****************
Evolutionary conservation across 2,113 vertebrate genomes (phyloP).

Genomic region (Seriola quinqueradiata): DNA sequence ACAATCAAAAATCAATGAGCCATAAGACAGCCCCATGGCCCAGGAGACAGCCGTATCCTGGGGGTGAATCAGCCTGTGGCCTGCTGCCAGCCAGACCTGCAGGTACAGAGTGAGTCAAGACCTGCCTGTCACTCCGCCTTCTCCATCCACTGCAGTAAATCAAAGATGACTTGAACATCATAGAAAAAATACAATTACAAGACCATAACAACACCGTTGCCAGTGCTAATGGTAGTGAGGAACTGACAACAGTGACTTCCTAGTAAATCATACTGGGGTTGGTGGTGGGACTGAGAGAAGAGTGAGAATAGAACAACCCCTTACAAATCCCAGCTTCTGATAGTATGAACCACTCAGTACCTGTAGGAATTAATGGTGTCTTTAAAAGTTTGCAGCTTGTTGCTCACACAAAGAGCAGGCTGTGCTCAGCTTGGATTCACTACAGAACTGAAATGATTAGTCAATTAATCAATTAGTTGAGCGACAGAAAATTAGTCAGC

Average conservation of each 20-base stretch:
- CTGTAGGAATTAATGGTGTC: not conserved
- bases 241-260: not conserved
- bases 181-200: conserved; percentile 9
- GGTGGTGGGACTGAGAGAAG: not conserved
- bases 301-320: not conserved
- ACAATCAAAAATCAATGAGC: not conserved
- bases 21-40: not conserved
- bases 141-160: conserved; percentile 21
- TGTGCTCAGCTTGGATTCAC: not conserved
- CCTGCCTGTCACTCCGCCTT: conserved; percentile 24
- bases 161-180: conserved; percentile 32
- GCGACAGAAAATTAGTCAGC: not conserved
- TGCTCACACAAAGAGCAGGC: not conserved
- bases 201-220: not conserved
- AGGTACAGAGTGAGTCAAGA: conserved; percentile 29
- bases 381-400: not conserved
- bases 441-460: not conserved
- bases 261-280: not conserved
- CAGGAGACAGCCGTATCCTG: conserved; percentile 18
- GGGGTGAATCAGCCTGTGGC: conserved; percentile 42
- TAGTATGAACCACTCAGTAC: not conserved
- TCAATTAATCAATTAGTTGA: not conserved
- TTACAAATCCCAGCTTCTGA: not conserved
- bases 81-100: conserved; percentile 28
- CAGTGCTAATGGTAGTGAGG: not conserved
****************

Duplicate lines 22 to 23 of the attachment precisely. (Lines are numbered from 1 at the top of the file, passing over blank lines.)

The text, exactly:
- CAGGAGACAGCCGTATCCTG: conserved; percentile 18
- GGGGTGAATCAGCCTGTGGC: conserved; percentile 42